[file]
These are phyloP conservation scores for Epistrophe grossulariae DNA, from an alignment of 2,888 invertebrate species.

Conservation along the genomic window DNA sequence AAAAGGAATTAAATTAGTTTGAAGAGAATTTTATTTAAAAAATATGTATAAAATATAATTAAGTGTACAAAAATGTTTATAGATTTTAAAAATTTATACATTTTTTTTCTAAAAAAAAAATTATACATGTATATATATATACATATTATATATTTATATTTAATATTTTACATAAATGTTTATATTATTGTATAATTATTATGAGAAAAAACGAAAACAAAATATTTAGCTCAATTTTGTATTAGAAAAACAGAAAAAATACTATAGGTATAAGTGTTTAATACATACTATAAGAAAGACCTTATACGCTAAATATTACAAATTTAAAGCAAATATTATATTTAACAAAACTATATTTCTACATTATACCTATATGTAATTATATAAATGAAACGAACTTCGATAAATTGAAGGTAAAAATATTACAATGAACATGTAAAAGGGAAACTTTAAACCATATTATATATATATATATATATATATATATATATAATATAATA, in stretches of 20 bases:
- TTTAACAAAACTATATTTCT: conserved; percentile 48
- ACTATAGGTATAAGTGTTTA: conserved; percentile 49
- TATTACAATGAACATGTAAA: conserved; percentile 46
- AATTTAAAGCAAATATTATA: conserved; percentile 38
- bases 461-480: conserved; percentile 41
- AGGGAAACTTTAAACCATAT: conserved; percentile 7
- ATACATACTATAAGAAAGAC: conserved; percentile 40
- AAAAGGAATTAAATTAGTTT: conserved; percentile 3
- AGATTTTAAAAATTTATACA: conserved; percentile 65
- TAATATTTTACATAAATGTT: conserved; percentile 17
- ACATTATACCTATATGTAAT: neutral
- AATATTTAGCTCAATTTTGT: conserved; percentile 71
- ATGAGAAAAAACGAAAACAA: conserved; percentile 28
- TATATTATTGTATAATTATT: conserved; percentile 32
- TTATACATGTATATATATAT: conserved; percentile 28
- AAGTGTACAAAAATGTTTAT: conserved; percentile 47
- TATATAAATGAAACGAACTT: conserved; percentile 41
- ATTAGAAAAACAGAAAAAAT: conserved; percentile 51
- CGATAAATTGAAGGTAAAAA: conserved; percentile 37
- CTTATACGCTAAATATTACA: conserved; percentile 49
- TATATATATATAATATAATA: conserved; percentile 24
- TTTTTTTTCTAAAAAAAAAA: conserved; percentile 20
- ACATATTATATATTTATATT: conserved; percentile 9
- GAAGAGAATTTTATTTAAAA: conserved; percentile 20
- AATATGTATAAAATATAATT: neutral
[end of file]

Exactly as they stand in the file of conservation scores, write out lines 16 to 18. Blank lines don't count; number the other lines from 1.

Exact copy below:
- TATATTATTGTATAATTATT: conserved; percentile 32
- TTATACATGTATATATATAT: conserved; percentile 28
- AAGTGTACAAAAATGTTTAT: conserved; percentile 47